Pedestrian hit by truck in Taunton while crossing street has died

A 32-year-old Taunton man — who police say was hit by a truck while attempting to walk across one of the most dangerous pedestrian crossings in the city — has died

Eric Morin, of 12 Coram St., was pronounced dead Thursday, according to a spokesman for Boston’s Beth Israel Deaconess Medical Center.

Morin was struck at around 6:15 a.m. Wednesday, police said, when he stepped off the curb on the west side of Broadway and began walking toward East Broadway Street, in the general direction of an adjacent Cumberland Farms store.

“It’s just an unfortunate accident,” said TPD Lt. Paul Roderick, who conducted a reconstruction evaluation of the incident.

Roderick said Morin, whom he described as having been developmentally disabled, apparently pressed the pedestrian crossing button but didn’t wait for the flashing yellow light to change before stepping off the curb.

“He hit the light, but then he tried running across,” Roderick said.

The driver of the 1999 Chevrolet box truck, Humberto Dasilva, probably will not be charged in the tragic accident, Rodercik said.

Dasilva subsequently submitted to a urinalysis test at Morton Hospital. The results, Roderick, said, indicated he had no illegal substances in his blood stream at the time of the crash.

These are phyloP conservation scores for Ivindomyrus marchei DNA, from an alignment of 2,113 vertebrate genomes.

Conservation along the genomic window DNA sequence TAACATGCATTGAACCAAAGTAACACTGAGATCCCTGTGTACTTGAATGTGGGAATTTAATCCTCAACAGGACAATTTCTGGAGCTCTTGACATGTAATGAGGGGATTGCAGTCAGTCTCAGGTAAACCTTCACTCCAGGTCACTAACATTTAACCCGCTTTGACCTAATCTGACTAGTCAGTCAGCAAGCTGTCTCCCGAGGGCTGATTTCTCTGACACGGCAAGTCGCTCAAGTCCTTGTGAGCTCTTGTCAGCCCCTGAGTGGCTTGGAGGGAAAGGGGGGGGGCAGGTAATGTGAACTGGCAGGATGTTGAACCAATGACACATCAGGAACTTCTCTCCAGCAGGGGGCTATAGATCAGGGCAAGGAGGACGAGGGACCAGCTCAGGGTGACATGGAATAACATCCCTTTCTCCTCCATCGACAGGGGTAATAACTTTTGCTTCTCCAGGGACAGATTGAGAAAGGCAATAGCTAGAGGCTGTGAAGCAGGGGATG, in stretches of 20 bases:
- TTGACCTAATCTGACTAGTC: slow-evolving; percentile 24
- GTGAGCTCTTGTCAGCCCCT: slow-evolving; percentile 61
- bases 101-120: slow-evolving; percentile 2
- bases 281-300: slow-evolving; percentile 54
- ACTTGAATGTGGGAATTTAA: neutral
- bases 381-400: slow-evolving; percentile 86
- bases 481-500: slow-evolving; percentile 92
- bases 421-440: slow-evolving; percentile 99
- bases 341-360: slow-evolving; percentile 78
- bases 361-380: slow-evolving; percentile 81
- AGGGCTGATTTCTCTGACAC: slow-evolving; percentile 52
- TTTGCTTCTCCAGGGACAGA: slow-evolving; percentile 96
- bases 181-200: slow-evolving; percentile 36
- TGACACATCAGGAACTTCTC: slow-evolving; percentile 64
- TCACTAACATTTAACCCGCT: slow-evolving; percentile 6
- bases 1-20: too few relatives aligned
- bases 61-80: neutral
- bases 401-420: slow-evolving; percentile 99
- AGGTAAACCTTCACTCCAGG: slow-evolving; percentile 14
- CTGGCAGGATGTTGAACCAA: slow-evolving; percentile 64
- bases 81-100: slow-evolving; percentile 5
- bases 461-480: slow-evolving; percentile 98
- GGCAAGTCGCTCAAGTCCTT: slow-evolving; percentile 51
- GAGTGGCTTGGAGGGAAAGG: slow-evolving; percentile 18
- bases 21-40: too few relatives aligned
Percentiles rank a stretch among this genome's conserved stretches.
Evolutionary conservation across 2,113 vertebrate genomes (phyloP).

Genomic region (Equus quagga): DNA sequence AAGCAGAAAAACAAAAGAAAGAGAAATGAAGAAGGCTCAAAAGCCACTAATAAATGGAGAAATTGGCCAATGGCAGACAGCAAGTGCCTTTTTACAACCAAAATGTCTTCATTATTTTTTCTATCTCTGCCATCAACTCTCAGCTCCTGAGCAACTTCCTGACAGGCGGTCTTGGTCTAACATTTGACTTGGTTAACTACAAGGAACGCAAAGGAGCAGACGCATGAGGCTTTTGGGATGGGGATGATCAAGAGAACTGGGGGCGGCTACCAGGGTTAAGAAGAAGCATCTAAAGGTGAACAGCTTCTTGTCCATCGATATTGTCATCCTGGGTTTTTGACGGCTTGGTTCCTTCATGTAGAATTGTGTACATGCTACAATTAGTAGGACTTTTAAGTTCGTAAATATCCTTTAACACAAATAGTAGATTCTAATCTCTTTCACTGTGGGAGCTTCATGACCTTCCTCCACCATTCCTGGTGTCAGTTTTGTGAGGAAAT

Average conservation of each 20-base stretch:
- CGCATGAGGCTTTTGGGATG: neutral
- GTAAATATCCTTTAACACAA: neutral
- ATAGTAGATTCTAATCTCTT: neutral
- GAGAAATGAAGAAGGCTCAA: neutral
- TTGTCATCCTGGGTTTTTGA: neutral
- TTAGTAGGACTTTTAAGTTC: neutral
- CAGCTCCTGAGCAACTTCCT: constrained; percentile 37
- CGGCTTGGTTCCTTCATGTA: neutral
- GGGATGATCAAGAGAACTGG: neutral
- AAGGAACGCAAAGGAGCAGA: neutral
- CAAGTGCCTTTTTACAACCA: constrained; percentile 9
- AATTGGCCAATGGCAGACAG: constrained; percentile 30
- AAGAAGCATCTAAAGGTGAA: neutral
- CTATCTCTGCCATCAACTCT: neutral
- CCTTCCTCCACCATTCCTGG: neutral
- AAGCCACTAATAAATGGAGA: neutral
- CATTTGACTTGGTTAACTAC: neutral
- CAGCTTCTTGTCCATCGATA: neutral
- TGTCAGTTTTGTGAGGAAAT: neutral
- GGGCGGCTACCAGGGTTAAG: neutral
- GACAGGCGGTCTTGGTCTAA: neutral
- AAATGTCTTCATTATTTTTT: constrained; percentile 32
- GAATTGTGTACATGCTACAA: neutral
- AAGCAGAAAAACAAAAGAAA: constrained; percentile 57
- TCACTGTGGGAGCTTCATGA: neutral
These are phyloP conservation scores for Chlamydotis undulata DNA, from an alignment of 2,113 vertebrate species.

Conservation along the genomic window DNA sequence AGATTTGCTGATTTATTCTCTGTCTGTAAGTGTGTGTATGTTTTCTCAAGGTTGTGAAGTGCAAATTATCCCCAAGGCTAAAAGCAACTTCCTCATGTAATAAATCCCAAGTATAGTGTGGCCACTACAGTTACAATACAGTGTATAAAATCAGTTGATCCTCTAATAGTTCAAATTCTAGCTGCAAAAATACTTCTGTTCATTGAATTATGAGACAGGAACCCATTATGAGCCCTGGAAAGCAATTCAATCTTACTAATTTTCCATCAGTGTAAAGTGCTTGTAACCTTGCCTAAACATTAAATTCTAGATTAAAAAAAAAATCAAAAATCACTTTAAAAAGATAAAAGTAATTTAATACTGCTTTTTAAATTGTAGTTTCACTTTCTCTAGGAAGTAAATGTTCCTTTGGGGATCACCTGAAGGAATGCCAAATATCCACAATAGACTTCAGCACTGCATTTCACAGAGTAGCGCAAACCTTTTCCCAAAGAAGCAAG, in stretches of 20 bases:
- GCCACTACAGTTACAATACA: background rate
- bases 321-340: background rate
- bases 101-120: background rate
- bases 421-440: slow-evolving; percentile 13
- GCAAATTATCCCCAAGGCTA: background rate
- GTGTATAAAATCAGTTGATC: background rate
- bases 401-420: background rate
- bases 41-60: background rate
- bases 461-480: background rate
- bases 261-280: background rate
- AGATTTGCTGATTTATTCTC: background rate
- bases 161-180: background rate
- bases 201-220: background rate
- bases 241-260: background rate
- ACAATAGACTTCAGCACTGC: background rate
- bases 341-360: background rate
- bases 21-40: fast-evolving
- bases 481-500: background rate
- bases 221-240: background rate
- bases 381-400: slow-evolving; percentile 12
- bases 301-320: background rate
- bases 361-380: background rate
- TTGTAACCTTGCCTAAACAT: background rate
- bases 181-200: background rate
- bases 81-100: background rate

Morin initially was taken to Morton Hospital and shortly thereafter driven by ambulance to Beth Israel. Roderick said a MedFlight helicopter was not available at the time.

Roderick said the fact that Morin might have failed to wait for the lights to change should not suggest that the Broadway crossing is safe for other pedestrians.

“I can’t tell you how many drivers went through the yellow light while I was out there,” collecting evidence, Roderick said.

Drivers heading north or south on the heavily traveled Broadway/Route 138 are accustomed to seeing a flashing yellow light; the light facing East Broadway Street flashed red.

After a pedestrian hits the signal button, the Broadway lights first change to solid yellow, which requires drivers to slow to a stop if possible, and then solid red.

When a Taunton Daily Gazette reporter hit the crossing button on three occasions within a span of five minutes, only once did traffic as a whole come to a stop.

On one instance a car drove through the solid yellow. Another time a car never slowed and went through the red light.

Roderick said the signal system at Broadway and East Broadway Street dates back to the 1960s. Unlike contemporary traffic control devices it lacks any sort of visual aid like an illuminated hand icon or countdown for seconds remaining.

Source: Taunton Gazette August 3, 2012

Personal Injury, Uncategorized

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